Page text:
Rivers Taw and Torridge pollution targeted

River Taw
Image caption The River Taw enters the Bristol Channel at a joint estuary with the River Torridge in North Devon

Work to improve water quality in two rivers and reduce pollutants reaching beaches in north Devon is to begin.

The projects, which include a £1.8m restoration of the River Taw, aim to reduce run-off from fields and urban areas into the Taw Torridge Estuary.

Experts believe water from the estuary's sewage overflow pipes and heavy rain have also affected quality.

South West Water said quality failings this summer at nearby Instow Beach were not connected to its overflows.

The three projects to improve the area are:

  • The Taw River Improvement Programme, which is being funded by the Environment Agency (EA), aims to reduce phosphates and run-off into the rivers by advising land owners.
  • A nature improvement area aims to protect and enhance the wildlife and ecosystems in the area.
  • Catchment Sensitive Farming will encourage land owners to reduce the amount of pollutants entering the rivers.

Jonathan Ponting, from the EA, said beaches such as Instow, which sit at the end of two big rivers - the Taw and the Torridge - can be affected.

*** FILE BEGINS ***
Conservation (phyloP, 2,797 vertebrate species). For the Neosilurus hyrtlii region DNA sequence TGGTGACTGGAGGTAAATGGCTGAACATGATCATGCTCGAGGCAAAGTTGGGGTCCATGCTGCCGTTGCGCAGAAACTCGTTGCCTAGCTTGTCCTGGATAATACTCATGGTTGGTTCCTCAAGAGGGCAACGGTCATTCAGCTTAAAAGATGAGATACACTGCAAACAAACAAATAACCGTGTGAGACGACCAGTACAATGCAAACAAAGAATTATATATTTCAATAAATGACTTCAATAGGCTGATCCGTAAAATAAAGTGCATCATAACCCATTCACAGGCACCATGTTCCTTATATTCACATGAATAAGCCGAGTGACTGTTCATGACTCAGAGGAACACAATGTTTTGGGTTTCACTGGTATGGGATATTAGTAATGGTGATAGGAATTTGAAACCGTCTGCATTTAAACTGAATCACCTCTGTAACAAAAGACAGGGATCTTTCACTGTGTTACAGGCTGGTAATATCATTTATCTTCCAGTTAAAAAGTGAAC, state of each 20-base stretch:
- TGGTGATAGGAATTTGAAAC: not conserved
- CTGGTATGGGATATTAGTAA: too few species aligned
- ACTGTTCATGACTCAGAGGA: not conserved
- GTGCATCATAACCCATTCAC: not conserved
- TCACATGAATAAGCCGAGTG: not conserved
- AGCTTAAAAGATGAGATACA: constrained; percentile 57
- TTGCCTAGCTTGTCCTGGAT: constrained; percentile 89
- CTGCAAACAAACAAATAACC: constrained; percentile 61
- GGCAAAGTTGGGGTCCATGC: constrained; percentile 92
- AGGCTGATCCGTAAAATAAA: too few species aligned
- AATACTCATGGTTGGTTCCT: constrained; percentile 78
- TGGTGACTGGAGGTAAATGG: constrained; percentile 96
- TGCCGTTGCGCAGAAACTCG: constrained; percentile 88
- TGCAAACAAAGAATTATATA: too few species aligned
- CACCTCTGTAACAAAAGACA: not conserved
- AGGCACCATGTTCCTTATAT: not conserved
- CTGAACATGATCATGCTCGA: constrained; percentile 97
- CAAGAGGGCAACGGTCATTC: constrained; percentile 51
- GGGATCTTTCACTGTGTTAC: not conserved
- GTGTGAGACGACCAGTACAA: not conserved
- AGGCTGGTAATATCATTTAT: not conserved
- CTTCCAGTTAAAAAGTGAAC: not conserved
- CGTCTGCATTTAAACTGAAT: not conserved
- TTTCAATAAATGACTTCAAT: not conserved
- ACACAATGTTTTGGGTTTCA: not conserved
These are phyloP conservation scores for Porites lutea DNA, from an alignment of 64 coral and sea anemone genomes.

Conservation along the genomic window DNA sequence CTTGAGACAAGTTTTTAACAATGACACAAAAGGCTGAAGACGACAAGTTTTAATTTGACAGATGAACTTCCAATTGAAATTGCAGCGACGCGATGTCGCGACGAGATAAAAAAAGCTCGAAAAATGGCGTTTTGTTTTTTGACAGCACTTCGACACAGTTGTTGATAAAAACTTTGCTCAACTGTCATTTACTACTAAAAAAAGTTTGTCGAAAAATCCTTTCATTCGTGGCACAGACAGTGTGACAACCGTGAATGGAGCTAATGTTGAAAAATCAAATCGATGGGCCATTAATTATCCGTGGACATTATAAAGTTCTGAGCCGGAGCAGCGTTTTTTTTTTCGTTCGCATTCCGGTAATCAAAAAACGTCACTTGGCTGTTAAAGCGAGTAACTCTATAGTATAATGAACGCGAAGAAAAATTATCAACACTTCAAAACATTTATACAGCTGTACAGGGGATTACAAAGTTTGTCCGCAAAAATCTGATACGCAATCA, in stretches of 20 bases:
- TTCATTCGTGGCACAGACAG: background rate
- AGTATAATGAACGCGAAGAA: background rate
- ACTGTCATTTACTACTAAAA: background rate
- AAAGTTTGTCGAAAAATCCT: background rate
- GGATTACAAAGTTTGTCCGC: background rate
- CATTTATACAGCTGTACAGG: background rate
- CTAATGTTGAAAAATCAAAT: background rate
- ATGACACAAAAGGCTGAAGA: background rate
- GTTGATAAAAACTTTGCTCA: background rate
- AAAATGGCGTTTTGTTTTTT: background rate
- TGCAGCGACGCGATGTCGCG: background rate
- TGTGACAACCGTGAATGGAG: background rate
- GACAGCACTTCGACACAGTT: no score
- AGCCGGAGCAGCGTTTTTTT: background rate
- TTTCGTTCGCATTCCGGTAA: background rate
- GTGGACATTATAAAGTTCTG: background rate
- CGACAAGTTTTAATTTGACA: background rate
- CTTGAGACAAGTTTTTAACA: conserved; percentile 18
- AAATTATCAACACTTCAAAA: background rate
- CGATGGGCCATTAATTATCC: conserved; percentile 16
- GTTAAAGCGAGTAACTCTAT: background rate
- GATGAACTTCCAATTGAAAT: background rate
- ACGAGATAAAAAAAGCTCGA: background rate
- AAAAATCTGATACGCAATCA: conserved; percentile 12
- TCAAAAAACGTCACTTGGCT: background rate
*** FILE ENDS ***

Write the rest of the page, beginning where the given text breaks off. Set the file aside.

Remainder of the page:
"When it rains pollution runs off the land and down into rivers and down to the beach.

Image caption Instow failed two of 18 water samples taken this summer, SWW says

"Pollution standards across the South West have improved over the last 20 years. This year we have seen a blip because of the saturated summer that we've had."

Mr Ponting added that bathing quality can be affected by sewage overflows and increasingly by pollutants from the land such as animal waste.

A spokesman from SWW said: "This year has been the wettest summer for 100 years. Despite the conditions this summer, only two out of 18 samples taken so far by the Environment Agency at Instow have failed the standards.

"We've checked the two failing samples against data showing when our overflows operated, and they did not operate at the times when these samples were taken."

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